Regular readers may recall my shower was playing up and that someone fixed it. Well, it wasn’t fixed and over the last week I’ve been emailing ‘recommended’ service centres from the Burstner website in English and, using Google translate, in Swedish, explaining the problem and asking advice. I received no replies, even when I asked for confirmation of receipt and tried other direct emails. Poor show.
Over the weekend I found details of another service centre east of Malmö so just drove there this morning. The guy couldn’t help but directed me to another company, called Campea, north of Malmö. The staff there were brilliant and had the shower tap I needed, but couldn’t fit it until October 4. The guy said it was a four hour job as all five panels in the shower, including the ceiling, have to come out, but replacing the tap itself should be straightforward.
Not for the first time in recent months, I thought, “How hard can it be? What have their technicians got that I haven’t? Only knowledge and experience, and that’s not stopped me before!” I drove back to the pitch and got stuck in.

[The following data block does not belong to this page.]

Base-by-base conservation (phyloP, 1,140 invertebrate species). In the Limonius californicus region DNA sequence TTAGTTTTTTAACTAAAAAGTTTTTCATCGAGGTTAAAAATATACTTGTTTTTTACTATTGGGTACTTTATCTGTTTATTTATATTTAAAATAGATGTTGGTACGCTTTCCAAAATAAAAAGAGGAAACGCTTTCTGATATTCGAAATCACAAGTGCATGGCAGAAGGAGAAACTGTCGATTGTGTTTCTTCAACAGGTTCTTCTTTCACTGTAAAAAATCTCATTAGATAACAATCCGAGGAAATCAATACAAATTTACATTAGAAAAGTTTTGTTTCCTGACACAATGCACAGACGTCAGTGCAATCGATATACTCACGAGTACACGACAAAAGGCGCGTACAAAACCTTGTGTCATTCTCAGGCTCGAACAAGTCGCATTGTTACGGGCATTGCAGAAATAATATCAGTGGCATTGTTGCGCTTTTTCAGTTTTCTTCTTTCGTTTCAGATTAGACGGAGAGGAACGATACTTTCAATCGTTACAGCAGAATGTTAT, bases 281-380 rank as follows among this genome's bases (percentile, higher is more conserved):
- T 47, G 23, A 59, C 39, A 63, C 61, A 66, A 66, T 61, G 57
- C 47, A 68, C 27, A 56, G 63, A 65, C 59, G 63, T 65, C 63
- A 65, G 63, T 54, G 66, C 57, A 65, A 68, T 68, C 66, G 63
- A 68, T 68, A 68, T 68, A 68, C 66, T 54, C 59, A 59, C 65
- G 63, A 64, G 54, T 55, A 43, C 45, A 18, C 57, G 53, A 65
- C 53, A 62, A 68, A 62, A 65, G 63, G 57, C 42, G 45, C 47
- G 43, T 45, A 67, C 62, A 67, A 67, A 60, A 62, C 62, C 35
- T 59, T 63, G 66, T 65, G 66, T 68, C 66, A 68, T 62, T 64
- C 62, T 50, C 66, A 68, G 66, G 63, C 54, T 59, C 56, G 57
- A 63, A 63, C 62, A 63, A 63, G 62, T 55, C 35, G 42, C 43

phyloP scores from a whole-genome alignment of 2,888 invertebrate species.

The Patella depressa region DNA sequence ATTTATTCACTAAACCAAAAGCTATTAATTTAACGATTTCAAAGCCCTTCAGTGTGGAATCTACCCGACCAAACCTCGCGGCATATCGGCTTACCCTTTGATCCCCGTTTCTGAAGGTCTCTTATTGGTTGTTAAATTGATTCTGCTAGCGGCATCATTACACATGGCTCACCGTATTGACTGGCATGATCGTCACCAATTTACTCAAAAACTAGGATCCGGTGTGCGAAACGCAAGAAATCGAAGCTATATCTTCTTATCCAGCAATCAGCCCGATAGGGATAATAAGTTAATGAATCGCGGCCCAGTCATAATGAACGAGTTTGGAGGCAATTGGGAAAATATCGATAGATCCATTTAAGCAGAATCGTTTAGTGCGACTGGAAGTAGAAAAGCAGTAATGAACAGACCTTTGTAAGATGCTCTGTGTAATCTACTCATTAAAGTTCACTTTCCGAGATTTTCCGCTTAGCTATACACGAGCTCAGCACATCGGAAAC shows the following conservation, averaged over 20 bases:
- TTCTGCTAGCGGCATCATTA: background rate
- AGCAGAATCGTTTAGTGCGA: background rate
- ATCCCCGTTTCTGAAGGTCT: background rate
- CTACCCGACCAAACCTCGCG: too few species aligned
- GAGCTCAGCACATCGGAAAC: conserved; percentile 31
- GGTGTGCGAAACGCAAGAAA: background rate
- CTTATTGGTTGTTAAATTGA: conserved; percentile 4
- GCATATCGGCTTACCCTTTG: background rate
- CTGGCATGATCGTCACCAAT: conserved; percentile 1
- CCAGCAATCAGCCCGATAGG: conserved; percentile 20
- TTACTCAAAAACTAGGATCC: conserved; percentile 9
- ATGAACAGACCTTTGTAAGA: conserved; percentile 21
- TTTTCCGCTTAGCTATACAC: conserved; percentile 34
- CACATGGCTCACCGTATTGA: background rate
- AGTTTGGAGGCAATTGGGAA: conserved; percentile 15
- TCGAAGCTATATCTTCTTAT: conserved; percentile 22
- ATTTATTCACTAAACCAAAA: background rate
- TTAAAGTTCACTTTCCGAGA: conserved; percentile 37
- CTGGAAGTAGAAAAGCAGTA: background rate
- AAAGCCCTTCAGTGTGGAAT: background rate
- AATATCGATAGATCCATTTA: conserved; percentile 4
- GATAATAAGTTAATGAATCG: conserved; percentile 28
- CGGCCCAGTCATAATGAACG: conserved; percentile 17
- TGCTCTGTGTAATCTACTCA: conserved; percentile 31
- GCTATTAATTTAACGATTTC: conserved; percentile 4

I got all the panels off and into the van.
Thankfully, they’re very light, reminding me of the plastic shapes put around Easter eggs.
I carefully kept all the screws and components in separate containers,
then revealed the plumbing and wiring.
I replaced the tap and bodged the wiring and, after testing a few times, eventually got the leaks sorted. Six hours after starting, it was all back together, working fine, I’d cleaned up and was emailing to thank the guy who advised me.
In the motorhome place in Bury, they charge technicians out at £75 an hour, without falling about laughing as they do so. I doubt Sweden’s cheaper so I’ve saved myself at least £300. I’ll take that. The tap was 379kr, about £32.
I hope nothing goes wrong but, if it does, I bet I can beat four hours. After all, I’ve now got knowledge and experience.